When I first started cold-water training, it was tough. At the start, I did really struggle! In the beginning, my mind would tell me not to do it, and before I even got in the cold water, I would be shivering. I kept telling my mind to “shut up” and I would get in. Now, I can’t stand purely hot showers. I actually enjoy the blasts of cold. I feel so much better afterwards. I’m more relaxed and my sleep is amazing.
Imagine if I had listened to my logical brain telling me not to do it – I would be in the same place as I was eighteen months ago. Sometimes, you just have to get uncomfortable to move forward in life. I’m going to start you off with the simplest approach when it comes to cold-water training – cold showers.
If you’ve never had a cold shower before, the secret is to build yourself up to it gradually:
- Have your usual warm shower and wait until the very end.
- Take a deep breath and step away from the water flow.
- Turn the hot flow off and let the water run completely cold.
- Start exposing yourself to the shower from the bottom of your body upwards: Step into the cold water feet first, bringing in your legs, then your lower body, then your upper body so, eventually, the water runs over your shoulders and down your front and back.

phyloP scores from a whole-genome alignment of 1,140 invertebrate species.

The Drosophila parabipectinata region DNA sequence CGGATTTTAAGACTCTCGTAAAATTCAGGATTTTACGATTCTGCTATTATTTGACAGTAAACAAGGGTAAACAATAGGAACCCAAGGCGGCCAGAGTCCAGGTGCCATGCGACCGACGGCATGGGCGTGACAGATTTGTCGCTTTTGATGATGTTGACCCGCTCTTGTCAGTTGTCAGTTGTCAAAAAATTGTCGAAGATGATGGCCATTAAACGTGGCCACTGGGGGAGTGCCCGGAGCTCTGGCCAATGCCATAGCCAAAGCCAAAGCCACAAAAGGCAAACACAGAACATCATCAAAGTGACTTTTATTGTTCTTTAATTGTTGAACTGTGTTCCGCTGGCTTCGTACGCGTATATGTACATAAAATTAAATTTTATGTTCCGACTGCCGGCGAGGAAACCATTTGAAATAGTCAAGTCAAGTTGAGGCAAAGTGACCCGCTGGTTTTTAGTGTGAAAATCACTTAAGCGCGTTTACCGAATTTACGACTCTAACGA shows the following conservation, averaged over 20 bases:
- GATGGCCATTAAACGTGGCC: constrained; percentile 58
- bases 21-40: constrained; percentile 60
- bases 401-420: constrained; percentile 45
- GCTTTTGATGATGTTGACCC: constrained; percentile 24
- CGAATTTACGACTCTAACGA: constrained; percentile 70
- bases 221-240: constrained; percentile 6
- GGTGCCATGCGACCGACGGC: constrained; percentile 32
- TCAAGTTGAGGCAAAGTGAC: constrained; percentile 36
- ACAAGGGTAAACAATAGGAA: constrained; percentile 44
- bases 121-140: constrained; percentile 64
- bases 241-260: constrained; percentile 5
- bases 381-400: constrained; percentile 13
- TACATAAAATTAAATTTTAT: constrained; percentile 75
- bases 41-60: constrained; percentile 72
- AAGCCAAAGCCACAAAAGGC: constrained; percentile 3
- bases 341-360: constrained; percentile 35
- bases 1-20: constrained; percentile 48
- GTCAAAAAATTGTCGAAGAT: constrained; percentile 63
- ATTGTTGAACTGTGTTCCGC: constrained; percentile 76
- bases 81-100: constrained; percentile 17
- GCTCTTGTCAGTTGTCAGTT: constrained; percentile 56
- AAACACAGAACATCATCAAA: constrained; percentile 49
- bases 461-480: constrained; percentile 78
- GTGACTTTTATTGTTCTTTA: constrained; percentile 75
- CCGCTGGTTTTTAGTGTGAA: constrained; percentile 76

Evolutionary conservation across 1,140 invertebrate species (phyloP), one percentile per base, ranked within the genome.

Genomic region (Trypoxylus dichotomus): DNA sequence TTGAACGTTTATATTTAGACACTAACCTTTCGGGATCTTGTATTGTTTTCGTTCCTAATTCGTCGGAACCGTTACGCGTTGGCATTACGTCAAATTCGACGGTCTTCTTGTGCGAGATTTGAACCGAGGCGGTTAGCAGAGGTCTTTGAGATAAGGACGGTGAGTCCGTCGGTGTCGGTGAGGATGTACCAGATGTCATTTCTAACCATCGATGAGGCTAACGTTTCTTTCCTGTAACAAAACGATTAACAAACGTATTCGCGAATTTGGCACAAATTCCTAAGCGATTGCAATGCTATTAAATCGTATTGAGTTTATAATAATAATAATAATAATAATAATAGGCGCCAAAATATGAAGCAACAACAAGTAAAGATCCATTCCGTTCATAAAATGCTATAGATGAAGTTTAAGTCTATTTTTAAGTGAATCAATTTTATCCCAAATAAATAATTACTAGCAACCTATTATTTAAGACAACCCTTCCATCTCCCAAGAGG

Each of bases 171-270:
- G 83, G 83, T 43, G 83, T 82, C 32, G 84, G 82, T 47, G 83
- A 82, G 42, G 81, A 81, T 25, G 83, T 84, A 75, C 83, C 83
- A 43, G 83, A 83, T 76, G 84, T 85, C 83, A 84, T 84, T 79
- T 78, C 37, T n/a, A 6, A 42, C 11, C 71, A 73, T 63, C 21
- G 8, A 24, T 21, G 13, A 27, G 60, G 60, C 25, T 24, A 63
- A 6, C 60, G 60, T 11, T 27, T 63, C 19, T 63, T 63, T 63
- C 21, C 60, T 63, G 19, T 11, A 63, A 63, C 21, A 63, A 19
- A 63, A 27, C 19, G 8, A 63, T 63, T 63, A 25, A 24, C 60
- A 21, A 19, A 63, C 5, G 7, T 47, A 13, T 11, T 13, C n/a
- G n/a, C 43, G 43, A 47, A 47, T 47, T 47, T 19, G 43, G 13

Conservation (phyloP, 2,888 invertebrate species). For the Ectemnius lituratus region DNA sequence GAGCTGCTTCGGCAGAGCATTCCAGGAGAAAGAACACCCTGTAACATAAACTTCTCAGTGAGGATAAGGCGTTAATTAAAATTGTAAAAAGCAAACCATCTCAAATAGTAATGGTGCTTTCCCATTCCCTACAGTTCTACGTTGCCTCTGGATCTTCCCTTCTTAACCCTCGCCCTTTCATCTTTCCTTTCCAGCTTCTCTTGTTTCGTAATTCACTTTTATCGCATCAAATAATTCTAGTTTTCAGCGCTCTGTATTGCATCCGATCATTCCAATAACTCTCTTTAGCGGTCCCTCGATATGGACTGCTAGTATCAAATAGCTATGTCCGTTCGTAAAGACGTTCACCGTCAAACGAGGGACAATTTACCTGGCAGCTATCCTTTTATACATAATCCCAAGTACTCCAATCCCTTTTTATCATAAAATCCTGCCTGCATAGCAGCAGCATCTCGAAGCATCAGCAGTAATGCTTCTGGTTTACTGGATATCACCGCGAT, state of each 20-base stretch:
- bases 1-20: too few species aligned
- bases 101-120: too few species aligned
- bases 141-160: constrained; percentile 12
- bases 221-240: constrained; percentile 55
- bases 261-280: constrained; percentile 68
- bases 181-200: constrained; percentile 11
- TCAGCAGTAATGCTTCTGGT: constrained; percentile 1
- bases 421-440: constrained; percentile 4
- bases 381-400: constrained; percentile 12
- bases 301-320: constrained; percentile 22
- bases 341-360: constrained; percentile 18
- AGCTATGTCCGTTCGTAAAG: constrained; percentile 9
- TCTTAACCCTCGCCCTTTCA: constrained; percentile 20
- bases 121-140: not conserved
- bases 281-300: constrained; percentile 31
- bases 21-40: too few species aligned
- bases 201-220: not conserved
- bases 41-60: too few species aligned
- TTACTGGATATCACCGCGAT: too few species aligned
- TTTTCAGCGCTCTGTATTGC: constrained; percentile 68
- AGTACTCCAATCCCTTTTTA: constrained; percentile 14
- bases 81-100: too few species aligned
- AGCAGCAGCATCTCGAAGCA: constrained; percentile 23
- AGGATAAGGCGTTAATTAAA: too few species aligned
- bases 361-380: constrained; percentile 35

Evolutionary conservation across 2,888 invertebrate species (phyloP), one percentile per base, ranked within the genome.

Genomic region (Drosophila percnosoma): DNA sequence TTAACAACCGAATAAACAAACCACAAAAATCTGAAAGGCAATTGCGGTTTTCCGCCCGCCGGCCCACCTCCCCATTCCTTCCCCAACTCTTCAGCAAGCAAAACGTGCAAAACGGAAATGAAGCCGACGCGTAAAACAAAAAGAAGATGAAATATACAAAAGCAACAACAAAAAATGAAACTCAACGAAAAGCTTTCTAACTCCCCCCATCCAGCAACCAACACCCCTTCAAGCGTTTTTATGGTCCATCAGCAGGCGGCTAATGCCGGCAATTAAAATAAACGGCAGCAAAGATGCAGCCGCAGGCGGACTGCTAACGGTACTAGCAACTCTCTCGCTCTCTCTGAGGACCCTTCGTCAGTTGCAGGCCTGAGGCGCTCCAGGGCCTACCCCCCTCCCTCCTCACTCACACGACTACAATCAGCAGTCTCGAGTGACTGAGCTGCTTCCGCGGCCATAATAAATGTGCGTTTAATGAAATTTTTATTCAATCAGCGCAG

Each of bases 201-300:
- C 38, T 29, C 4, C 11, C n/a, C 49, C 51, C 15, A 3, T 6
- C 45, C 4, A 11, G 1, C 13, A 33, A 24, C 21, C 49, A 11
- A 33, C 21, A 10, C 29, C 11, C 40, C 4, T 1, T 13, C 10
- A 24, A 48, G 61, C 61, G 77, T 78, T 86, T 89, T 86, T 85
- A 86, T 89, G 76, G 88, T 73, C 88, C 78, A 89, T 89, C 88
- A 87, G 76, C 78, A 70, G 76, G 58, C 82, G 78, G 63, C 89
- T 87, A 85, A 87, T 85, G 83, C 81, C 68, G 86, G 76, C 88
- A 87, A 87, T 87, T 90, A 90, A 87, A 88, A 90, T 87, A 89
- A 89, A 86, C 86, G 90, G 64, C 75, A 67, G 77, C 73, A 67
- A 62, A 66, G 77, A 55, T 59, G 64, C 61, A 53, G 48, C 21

- Don’t expose your head to the cold water the first time. Stay under the cold water for just fifteen to thirty seconds, then end your shower.
It’s completely natural to gasp or shiver when you first embark on this course of training. As I mentioned at the beginning, when I first started I’d shiver before I even got under the water!
Gradually, your body will adapt and become stronger. You’ll be able to withstand the cold and step up the exercise as you progress, staying under the cold water for longer and exposing your head to the shower. Eventually, you may wish to skip the warm component of the shower altogether.
As part of my daily routine, I take a shower in the evening where I cycle between hot and cold. This is what I’ve found most effective for me when it comes to improving the state of my body and mind and enabling me to perform at my peak.
So have a go and see what works for you – you should immediately recognize the difference in how you feel after a cold shower as opposed to enjoying a purely warm one, which can leave you feeling sluggish.